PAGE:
What to eat when in France – 17 Must Eats
1. Chocolatine or Pain au chocolat
It’s a regional debate, whether it’s pain au chocolat or chocolatine. They call it chocolatine in the south-west of France and basically pain au chocolat in the rest.
But don’t you ever dare to call it chocolate croissant! Because croissant comes from crescent and the pain au chocolat is not in the shape of a half-moon. Calling the pain au chocolat, chocolate croissant grinds the gears of most french people. Except for those living in the part that is close to Germany. And since I’m German I allow myself to add the recommendation to try ‘regular’ croissant as well while you’re at it.
Fancy almond sponge cakes in shell form. I think that’s all I want to say about it.
4. Crème brûlée
Crème brûlée is a rich custard dessert with a caramelized layer on top.
Has anyone of you seen Emily in Paris? I just can’t see Crème brûlée anymore without thinking about the scene with the sad man crushing the caramelized layer for a little bit of happiness.
The mille-feuille (‘thousand sheets’) is traditionally made up of three layers of puff pastry alternating with two layers of either chocolate or vanilla cream. Delicious treat but difficult to eat!
Made with choux dough Similar to cream puffs but filled with cream instead of whipped cream and usually (chocolate) glazed. Reminds me of profiteroles. Which are filled with whipped cream on the other hand but also a french specialty. Btw Wikipedia says that profiteroles are just another name for cream puffs, but I only know them with a chocolate ganache. Mysterious
Macarons are two layers of meringue usually filled with ganache, buttercream, or jam.
Fun fact in Germany we call meringue ‘Baiser’ which can mean something completely different in French…
A little Tip: they sell it in supermarkets such as Carrefour, cheaper than specialty stores and still very good. Also, a very nice gift to bring from your trip especially if the person you want to bring a gift to does not drink wine.
9. Coq au Vin
Another winey specialty is the Coq au vin. The name tells it all it’s chicken braised with wine. There are different variations from different regions based on the used wine. For example the vin jaune (Jura) and the coq au Riesling (Alsace).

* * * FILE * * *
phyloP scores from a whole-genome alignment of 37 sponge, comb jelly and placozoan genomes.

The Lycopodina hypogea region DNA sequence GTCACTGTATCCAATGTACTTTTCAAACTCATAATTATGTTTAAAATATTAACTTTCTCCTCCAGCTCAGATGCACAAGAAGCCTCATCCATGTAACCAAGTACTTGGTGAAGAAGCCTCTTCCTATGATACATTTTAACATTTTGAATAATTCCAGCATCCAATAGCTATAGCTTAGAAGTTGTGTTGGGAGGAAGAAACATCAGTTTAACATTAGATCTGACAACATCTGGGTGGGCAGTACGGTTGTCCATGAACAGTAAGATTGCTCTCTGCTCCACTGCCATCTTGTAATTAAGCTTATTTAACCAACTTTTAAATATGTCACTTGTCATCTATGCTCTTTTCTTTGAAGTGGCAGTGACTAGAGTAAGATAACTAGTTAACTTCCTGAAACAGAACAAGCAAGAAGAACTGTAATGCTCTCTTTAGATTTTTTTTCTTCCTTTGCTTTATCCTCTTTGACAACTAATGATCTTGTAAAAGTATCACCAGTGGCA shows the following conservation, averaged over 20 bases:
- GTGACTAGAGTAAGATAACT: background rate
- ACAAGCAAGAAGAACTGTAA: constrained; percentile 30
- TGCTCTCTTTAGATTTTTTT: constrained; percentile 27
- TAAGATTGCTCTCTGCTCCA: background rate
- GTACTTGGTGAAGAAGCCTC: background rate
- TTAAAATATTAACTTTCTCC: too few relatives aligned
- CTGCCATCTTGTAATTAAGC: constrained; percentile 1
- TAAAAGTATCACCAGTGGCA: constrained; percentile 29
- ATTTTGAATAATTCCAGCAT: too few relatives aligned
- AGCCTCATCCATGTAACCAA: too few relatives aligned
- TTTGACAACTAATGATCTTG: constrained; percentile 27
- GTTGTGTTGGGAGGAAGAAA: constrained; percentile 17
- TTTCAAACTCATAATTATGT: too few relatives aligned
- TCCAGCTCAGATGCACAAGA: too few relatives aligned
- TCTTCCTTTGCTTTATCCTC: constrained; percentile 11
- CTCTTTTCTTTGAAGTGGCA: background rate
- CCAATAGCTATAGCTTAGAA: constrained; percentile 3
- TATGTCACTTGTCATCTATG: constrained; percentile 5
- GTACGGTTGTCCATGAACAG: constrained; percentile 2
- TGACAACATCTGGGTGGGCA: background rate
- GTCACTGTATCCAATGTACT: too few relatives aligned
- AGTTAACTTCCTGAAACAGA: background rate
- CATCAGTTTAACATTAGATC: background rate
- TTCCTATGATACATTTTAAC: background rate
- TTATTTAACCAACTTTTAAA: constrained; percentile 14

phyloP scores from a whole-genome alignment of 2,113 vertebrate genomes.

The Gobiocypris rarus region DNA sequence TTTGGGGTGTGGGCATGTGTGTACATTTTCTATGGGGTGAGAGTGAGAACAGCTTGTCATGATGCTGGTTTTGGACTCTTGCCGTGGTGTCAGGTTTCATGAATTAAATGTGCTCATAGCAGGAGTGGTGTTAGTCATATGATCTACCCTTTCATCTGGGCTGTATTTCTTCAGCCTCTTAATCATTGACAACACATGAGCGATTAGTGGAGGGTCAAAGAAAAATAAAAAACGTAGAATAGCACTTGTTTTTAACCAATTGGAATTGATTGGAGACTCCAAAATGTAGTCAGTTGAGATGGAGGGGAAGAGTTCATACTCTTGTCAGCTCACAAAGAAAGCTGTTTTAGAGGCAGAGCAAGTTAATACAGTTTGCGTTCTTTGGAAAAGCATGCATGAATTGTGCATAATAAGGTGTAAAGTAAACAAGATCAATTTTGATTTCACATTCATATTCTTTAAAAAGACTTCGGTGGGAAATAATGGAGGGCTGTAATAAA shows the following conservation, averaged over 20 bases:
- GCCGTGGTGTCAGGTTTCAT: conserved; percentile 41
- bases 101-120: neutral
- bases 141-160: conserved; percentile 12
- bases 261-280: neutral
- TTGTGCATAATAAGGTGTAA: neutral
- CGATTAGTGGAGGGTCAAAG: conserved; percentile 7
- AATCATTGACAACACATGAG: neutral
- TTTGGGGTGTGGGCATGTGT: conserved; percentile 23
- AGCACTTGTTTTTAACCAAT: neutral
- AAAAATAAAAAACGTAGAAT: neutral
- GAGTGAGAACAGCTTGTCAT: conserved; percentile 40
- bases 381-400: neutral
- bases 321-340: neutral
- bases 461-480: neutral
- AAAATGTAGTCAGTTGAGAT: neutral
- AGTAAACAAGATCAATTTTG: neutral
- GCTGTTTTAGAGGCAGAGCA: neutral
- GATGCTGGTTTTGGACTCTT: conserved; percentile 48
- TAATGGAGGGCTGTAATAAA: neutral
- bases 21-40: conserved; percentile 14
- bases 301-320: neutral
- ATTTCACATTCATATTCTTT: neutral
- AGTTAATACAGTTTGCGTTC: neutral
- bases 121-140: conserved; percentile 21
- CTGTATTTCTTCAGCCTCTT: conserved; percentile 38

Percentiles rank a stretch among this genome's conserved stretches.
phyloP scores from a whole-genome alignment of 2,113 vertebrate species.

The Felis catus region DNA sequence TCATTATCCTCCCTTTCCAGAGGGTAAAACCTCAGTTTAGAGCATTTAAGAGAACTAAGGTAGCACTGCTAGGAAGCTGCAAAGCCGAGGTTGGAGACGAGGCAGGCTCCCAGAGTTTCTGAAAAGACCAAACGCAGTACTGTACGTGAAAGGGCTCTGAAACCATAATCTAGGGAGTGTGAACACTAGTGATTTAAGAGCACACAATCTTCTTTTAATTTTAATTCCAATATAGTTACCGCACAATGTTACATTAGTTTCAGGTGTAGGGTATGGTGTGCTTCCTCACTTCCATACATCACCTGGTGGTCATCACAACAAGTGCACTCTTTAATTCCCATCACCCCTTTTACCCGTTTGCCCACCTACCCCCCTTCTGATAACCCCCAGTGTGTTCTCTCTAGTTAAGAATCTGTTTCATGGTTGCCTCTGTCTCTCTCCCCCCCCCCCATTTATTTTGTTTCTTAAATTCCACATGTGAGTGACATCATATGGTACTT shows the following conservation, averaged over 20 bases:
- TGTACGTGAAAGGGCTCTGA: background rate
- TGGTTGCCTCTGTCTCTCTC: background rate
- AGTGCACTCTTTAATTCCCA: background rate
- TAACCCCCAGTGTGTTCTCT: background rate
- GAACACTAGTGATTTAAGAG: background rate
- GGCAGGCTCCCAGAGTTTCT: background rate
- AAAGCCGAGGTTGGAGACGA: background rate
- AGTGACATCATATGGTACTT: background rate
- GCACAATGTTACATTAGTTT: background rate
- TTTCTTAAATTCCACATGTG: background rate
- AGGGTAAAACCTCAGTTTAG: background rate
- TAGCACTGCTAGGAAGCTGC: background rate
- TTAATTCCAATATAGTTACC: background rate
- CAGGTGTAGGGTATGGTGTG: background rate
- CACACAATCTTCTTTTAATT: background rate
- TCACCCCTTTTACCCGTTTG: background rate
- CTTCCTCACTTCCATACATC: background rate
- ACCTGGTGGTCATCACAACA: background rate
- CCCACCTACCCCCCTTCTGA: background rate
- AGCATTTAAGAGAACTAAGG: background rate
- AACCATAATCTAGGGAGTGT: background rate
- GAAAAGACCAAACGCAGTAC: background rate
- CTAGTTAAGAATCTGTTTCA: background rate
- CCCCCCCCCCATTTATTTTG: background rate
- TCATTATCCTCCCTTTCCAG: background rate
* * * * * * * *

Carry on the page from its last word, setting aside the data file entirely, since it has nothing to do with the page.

11. Soupe à l'oignon
French onion soup. It seems that it is or at least was also pretty popular in the US.
Thinking of delicious onion dishes, try also the Tarte flambee / Flammkuchen if you get the chance. I won’t go into the discussion whether it’s a french or german dish. But it’s really good.
It’s basically a savory French tart with various fillings. The most famous one is probably the Quiche Lorraine. Or should I say the modern version of it with mature cheese and bacon. Other popular variations are Quiches filled with cheese, mushrooms, spinach, or tomatoes.
13. Galettes bretonnes
The main difference between Galettes and Crêpes is that Galettes are usually made with buckwheat and Crêapes with wheat. Galettes are a regional dish from the Brittany region of France but became popular all over France.
Especially for the versions typically filled with ham, cheese, and eggs.
I also recommend trying Crêpes in all variations (sweet, savory) and other regional dishes if you get the chance. Such as raclette and cheese fondue (Savoie), Bouillabaisse(Provence) Salade niçoise (Nice).
14. French Cheese
Have a relaxing picnic with french cheese, baguette, and some vine.
Some unusual dishes you might have never heard of but want to try.
17. Escargots à la Bourguignonne
Snails served in garlic butter. I’ve never tried it and honestly probably never will. Consistencies in food play a big role for me.
I heard someone refer to it as mouth-feel. And I can very much relate to that.
But I also heard that garlic snails are very delicious, let me know if you tried them and if you liked them.
What are your favorite French dishes, snacks? Let me know in the comments below!
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